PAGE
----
Advanced new research and development technology used by the team at Ford Performance is helping Ford to speed-up development of the company’s road car vehicles and improve operational efficiency.
The initial purpose of the facility, which has been open since 2014, was to develop and test race cars virtually in an immersive simulator. The tools there have become so useful and fast that Ford is now using them to fine tune its road-going vehicles.
This includes a driving vehicle simulator, a 3D racing environment and other equipment, all of which are helping to reduce the number of physical prototypes needed.
The list is soon to be expanded with a new production vehicle dynamic simulator in a 33,000ft2 (10,058m2) facility in the heart of NASCAR country in North Carolina.
“The mission of Ford Performance is to transfer innovations from race tracks to the driveways of new Ford vehicle owners,” said Mark Rushbrook, global director, Ford Performance.
“The tech center and this new driving simulator are two of the most important steps we have taken to help our mainstream engineering partners make sure the next Edge and F-150, for example are great to drive – even if you don’t check the performance model box.”
Ford’s aerodynamic development tools are in fact so accurate that on the 2019 NHRA Funny Car program, no prototypes will be created before the racing body is built – a milestone in the history of Ford racing.
Ford is so confident in its dynamic simulator, development and testing tools that much of its race car testing is now done in advance of arriving at a race track. Virtual prototyping and simulator tools help optimize both performance and manufacturing capability, which is critical when designing road cars.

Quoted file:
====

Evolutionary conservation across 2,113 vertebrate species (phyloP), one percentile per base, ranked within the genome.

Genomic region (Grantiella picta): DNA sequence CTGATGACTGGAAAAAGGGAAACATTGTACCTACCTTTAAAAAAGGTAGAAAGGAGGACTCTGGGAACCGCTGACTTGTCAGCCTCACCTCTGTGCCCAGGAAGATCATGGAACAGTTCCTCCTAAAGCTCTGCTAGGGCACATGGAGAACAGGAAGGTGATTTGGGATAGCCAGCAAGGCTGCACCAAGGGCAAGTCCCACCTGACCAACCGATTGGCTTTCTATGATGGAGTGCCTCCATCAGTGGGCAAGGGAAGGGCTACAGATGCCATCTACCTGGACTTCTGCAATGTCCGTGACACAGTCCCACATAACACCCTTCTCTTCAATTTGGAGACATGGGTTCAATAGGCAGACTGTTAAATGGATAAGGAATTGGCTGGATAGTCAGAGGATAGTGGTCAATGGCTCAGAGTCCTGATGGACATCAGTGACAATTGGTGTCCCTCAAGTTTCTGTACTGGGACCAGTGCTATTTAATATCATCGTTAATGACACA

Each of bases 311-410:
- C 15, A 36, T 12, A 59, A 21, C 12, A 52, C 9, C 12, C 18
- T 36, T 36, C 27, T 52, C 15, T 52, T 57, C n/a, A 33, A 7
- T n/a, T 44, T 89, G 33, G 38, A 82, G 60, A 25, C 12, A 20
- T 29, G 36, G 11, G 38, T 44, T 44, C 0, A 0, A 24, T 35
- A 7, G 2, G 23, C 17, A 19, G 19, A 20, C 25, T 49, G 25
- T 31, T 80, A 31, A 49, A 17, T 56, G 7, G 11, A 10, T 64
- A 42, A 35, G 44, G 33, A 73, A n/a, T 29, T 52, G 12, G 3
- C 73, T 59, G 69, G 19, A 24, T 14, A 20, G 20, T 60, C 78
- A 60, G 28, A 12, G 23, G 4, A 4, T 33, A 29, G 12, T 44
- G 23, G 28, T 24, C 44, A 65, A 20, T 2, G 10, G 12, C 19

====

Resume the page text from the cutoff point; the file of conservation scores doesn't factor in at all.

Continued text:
Along with the new simulator, Ford is using several other advanced tools to help speed development times and cut costs. These include a new dynamic simulator, CFD and virtual manufacturing techniques.
The racing simulator at the Concord facility also received a recent upgrade and now features an immersive 3D environment for drivers.
“I’ve used the simulator a lot and have got used to the normal vision, so I was quite apprehensive when they told me we are going 3D,” said Richard Westbrook, driver of the No. 67 IMSA Ford GT.
“It really is a step up in terms of reality. With all the hard work at the Ford Performance tech center, we now have something we can really rely on to give us a good car when we roll it off the truck in real life.”
Along with upgrades to the race simulator, other breakthroughs include supercomputer modeling of race and regular tires to improve rubber wear and performance.